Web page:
Anaconda Copper Mining Company in the 1920'sAnaconda Copper Mining Company in the 1920's From about 1886 to 1972, a single company--Anaconda Copper Mining--hired most of the working men of Bonner and Milltown.  For about 20 of those years, a second company, Clark’s Western Lumber Company,  also hired workers, but the Western was eventually absorbed by Anaconda.  Over the years, the mill was known by various names, including the Hammond-Bonner lumber mill, the Big Blackfoot Milling Company, the Anaconda Mill, and, briefly, the Western Lumber Mill.

According to Polk’s City Directory for 1905, 250 men worked in the Big Blackfoot Mill and in the logging camps.  Skilled jobs included a blacksmith, a foreman in charge of the yard, another in charge of the planer, the river operation, and the railroad.  There were also several carpenters, three engineers, a millwright, a timekeeper, and four sawyers.  The Hotel Margaret, where some of the mill men boarded and out of town guests stayed, had seven employees in addition to the proprietor, including a cook, two waiters, a chambermaid, a porter, a yardman, and a barber.

In 1928, Anaconda changed the equation in Bonner and Milltown, by acquiring the Western; Anaconda now owned two mills within a half-mile of each other, but not for long. Especially during the Depression, it did not make economic sense to run two mills in such close proximity. Most of Western's workers were hired by Anaconda, so when the transition occurred there was not a big upheaval. Workers for one saw mill did not find working for the other very different. Wages were comparable to what they were in Butte.

Working for the mill was not just a job, it was a life. Generation followed generation into the mill. Many boys went to work at 16, or even younger if they could get away with it. One resident recalled, "A great number of us young men just wanted to get into industry as soon as possible."

Early on, the basic laborer made $3.36 per day, while those doing saw work earned $5.00 per day, and the head sawyer earned $8.00. Men worked six days a week, and payday was every two weeks, although in the early days it was once a month. Before the railroad made the transport of logs possible in the winter, the mill would shut for several winter months and the men moved to the logging camps up the Blackfoot.

It was not uncommon for workers to stay at the mill for 30 to 50 years before retirement. Generally they found working conditions acceptable. There had been some labor unrest around 1908 and again in 1917-19 when the Industrial Workers of the World (IWW or Wobblies) struck at the Bonner Mill following strikes in Butte. They did not strike at the Western, which was thought to have more liberal working policies. The strikers, mostly Finns, lost their jobs.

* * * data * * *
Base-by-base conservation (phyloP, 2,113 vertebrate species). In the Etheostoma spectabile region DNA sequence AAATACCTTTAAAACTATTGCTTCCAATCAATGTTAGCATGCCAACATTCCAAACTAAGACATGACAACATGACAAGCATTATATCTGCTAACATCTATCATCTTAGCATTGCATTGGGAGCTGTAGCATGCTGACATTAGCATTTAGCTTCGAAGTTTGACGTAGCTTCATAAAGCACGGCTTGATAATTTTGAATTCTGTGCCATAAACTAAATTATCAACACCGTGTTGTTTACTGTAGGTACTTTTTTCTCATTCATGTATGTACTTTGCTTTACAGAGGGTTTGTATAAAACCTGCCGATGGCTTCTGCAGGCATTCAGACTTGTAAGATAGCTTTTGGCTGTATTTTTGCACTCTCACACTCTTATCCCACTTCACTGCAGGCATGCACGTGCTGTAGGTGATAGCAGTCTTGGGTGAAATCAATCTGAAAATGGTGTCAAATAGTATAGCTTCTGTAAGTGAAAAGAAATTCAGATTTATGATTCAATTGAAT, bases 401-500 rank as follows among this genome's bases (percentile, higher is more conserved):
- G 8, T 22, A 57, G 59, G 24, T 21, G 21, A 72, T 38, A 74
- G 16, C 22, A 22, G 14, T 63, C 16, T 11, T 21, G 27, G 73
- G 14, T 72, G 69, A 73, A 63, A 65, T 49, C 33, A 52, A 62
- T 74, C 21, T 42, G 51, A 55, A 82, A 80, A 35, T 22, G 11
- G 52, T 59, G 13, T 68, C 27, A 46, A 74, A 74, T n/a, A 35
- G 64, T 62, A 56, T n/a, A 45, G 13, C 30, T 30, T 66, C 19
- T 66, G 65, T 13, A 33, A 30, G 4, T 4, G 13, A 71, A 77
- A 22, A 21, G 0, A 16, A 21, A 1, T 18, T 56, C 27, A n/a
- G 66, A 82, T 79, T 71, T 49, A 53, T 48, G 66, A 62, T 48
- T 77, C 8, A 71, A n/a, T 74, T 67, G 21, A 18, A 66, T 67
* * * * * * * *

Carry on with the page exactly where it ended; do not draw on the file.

The union ultimately came into the mill in 1942 bringing better working conditions and most importantly, establishing the principal of seniority. Nevertheless, in 1946 there was a six-month strike at the Bonner Mill between supporters of the AFL (mill workers) and the CIO (lumber camp workers). One retired mill worker remembered that Anaconda contributed to the tension. After that the AFL became the official union of the entire ACM Lumber Division.

An aerial photo from the late 1930s shows a near empty log yard. The mill operated two to three days during the Depression.An aerial photo from the late 1930s shows a near empty log yard. The mill operated two to three days during the Depression. The Company closed the Company store once the union was adopted. Nevertheless some long-term workers suggested that overall "there were few strikes…[we have] never seen a more compatible relation between labor and management…everyone was on a first name basis…."

The Depression hit Bonner and Milltown hard but the mill tried to keep the work force together by only working three days or less.  One resident remembered, "A lot of older folks retired and didn’t work again.  It took about seven years to get back to normal.  People 'got by.'  During the Depression everyone hunted."  A lot of the workers went into WWII, but no women were hired by the mill.  Since military service counted toward seniority, "There was no problem getting a job after the war."

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